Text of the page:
updated 6/9/2006 5:48:04 PM ET 2006-06-09T21:48:04

Weeks after Home Depot Inc.'s annual meeting, which featured no questions, no vote counts and no outside directors in attendance, shareholders of the nation's largest home improvement chain are still seething.

Home Depot has apologized, but its tone-deaf approach to its critics may boomerang.

"You didn't hear anything close to the level of anger being discussed about Home Depot before the meeting that you did after," said Patrick McGurn, executive vice president at proxy advisory firm Institutional Shareholder Services Inc.

If you missed the May 25 annual meeting in Wilmington, Del., here's what happened: The only director who attended was Bob Nardelli, the company's chairman, president and CEO. Nardelli refused to acknowledge comments, answer questions or stick around longer than 30 minutes.

The company allowed shareholders to speak about their proposals, but it put a strict time limit on their comments, which were tracked by a giant clock.

Shareholder activists had been planning to ask directors tough questions about Nardelli's pay package, which totaled $123.7 million, excluding stock option grants, over the past five years. Nardelli was awarded the money while Home Depot's stock sunk about 9 percent. In the same period, stock in its nearest rival, Lowe's Companies Inc., increased 185 percent on a split-adjusted basis.

Shareholder dissent
It wasn't just rabble rousers who were angry at Home Depot's governance. The votes on shareholder proposals showed an unusually high level of shareholder dissent, with at least one-third of shareholders voting for every proposal and some garnering far stronger support.

And those votes were cast before the meeting. If Home Depot doesn't mollify its shareholders, support for shareholder proposals could be even stronger next year. And, after this year's debacle, the next annual meeting is certain to attract shareholder proposals from activists nationwide.

The one proposal shareholders passed this year would change the company's voting method for electing directors. Directors, who are up for election every year, could only stay on the board with a majority vote of shareholders.

That could be bad news for CEO Nardelli. Under current rules at Home Depot, shareholders can only withhold votes from a director. A third of shareholders withheld votes for Nardelli, even though they knew the vote was meaningless.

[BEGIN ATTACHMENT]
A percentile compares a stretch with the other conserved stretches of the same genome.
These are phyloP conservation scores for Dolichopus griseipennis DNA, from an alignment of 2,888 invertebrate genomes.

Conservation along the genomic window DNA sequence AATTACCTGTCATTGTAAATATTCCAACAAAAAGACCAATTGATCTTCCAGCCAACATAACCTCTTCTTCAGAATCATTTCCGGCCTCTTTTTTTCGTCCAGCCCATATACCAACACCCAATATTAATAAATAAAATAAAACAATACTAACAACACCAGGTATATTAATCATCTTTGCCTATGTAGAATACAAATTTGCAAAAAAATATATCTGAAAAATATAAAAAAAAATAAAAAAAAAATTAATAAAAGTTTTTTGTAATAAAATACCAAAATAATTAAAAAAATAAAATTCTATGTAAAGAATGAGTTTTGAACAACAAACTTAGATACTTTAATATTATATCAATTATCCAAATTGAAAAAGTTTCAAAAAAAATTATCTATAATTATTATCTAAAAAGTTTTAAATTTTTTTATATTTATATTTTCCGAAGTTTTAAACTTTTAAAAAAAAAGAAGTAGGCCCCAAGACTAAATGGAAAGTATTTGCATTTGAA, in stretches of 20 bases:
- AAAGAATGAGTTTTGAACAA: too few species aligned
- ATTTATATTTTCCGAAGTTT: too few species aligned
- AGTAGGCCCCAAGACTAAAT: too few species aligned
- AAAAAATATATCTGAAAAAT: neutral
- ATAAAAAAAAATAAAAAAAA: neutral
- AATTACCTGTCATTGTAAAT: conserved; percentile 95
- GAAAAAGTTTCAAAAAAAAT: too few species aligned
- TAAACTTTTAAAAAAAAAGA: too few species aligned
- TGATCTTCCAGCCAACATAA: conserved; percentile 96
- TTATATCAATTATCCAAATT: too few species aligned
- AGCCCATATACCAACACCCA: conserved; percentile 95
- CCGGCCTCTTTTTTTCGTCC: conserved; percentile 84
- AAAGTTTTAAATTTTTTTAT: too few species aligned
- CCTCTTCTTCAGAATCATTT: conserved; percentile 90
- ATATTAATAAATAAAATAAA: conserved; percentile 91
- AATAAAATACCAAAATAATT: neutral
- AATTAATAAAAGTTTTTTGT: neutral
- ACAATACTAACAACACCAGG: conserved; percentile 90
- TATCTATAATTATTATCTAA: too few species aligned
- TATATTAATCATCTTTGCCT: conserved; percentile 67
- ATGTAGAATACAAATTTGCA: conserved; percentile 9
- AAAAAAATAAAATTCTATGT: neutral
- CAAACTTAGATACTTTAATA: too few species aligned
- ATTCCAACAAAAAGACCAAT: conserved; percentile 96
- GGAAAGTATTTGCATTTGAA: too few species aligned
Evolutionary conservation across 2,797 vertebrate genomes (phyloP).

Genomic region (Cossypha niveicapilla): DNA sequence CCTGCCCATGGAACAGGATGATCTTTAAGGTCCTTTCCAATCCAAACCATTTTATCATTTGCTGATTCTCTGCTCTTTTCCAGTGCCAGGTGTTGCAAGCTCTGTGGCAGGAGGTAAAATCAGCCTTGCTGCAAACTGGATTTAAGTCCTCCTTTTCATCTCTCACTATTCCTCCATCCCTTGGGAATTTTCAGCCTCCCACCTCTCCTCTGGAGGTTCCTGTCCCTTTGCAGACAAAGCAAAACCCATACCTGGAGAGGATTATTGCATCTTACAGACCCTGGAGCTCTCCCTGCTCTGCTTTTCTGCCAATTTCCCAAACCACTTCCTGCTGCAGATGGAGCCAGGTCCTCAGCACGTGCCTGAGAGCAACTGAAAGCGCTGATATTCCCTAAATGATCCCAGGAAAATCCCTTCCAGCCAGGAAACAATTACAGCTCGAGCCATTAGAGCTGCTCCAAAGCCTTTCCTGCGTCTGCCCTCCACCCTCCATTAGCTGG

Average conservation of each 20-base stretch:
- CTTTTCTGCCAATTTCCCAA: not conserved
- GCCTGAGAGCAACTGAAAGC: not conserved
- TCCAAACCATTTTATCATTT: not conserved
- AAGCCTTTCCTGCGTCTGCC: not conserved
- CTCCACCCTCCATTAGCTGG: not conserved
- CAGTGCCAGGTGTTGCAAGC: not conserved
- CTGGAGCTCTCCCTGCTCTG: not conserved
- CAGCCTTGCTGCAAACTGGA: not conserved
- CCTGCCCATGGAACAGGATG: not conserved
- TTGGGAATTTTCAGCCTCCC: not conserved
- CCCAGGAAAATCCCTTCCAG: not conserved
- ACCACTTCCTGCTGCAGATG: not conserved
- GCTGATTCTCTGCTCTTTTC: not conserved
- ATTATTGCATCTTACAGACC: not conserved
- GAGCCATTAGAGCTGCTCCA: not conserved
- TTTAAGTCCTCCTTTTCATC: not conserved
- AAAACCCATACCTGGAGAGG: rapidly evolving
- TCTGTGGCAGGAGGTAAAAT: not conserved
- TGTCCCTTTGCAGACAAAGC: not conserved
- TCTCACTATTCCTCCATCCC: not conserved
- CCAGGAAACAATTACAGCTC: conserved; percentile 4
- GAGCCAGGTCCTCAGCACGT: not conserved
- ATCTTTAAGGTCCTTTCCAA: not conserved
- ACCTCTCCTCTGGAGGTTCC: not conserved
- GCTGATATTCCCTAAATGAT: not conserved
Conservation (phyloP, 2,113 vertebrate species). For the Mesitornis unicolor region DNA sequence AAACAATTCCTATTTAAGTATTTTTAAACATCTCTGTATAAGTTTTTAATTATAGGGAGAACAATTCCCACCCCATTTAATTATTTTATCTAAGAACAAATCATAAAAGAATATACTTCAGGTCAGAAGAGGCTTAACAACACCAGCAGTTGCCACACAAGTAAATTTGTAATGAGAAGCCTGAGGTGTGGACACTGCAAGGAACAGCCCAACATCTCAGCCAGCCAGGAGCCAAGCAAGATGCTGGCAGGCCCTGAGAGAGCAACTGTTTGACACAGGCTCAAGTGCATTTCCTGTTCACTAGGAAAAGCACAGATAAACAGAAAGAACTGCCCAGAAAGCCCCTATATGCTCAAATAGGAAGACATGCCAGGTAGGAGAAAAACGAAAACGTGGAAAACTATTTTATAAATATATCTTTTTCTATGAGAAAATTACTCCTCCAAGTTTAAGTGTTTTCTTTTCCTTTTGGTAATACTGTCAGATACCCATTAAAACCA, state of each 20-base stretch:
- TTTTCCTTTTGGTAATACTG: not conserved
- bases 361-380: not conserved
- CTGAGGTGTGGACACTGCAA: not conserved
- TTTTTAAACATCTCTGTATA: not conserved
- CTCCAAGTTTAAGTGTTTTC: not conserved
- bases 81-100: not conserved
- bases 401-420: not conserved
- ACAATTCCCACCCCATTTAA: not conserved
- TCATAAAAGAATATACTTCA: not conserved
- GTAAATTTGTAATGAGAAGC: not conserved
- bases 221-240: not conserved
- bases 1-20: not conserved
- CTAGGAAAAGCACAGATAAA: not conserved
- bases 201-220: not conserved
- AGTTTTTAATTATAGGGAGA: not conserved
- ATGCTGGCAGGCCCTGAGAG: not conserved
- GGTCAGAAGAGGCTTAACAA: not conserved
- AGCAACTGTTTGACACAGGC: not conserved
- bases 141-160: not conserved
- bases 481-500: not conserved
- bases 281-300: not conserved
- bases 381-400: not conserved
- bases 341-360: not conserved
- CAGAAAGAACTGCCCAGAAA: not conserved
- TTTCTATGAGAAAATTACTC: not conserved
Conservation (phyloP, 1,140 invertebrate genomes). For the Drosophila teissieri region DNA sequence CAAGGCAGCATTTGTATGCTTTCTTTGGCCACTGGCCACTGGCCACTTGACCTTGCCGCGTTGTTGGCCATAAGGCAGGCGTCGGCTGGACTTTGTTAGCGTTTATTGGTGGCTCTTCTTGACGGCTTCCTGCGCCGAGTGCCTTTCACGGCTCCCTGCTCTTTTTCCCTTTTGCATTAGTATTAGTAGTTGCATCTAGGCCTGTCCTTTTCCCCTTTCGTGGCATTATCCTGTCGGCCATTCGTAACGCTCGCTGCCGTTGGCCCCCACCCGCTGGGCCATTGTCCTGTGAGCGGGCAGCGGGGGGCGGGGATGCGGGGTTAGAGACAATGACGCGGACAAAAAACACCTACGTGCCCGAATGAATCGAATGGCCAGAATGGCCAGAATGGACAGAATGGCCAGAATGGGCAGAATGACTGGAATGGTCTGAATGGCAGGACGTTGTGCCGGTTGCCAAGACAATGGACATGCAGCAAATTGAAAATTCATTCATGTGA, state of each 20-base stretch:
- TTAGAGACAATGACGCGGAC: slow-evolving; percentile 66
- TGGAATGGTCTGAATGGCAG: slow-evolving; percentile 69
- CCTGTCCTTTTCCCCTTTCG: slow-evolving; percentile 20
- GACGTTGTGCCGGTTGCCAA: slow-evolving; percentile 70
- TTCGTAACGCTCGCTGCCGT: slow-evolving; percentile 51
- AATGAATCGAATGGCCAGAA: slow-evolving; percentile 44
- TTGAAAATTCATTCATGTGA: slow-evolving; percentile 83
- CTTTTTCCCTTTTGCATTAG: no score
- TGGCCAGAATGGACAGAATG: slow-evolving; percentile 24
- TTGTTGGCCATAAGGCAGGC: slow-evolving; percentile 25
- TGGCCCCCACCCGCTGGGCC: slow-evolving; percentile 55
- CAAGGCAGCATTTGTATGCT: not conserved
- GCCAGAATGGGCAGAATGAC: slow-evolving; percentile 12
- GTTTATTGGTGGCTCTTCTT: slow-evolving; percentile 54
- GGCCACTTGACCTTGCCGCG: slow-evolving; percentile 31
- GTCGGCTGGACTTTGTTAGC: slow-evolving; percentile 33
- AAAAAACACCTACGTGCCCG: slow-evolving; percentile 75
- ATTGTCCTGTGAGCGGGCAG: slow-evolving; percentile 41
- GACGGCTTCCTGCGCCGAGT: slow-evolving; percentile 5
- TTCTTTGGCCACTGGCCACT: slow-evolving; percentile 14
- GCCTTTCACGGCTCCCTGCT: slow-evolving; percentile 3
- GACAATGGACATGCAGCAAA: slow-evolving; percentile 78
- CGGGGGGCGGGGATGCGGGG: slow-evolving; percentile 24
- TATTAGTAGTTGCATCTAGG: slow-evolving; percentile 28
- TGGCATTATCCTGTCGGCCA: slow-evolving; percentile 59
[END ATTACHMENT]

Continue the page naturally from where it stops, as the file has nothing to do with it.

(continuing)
"I'm getting tons of calls," said Richard Ferlauto, director of pension and benefit policy at the American Federation of State, County and Municipal Employees, and a critic of Home Depot's corporate governance.

The callers, he said, are individual shareholders who are outraged and "Home Depot employees who say Nardelli runs the company internally the same way he ran the annual meeting."

The company has had second thoughts about how it handled the annual meeting. It now says it will allow questions at its annual meeting and ensure all its directors attend.

Where was the board?

McGurn thinks at least one board member (his pick is Kenneth G. Langone, the lead director and a man with a reputation for combativeness) decided the board wouldn't show.

The company's official reason was that "many" of the directors were at "headquarters over the past few days as part of their quarterly meeting and remain there today on company business," the company said in a statement the day of the meeting.

That's hard to buy, since the notice of the annual meeting went out April 14, more than a month in advance. So the directors had plenty of time to block out the day on their calendars.

And Home Depot both pays directors' way to company events and has a corporate jet, according to footnotes in its most recent proxy statement. Don't companies own jets so busy executives and directors can keep working in transit, without the rigors of security checks and other passengers to distract them?

The cold shoulder investors got at the annual meeting could have another effect: It could scare them away. After all, they can easily take their money elsewhere.

Heidi Soumerai, director of social research at Walden Asset Management, attended the meeting.

"I, like everybody else, was astounded," she said.

The shareholder in front of her said he came to the meeting wanting to buy more stock, but had changed his mind.

As Soumerai remembers it, he said, "Arrogance will kill this company."

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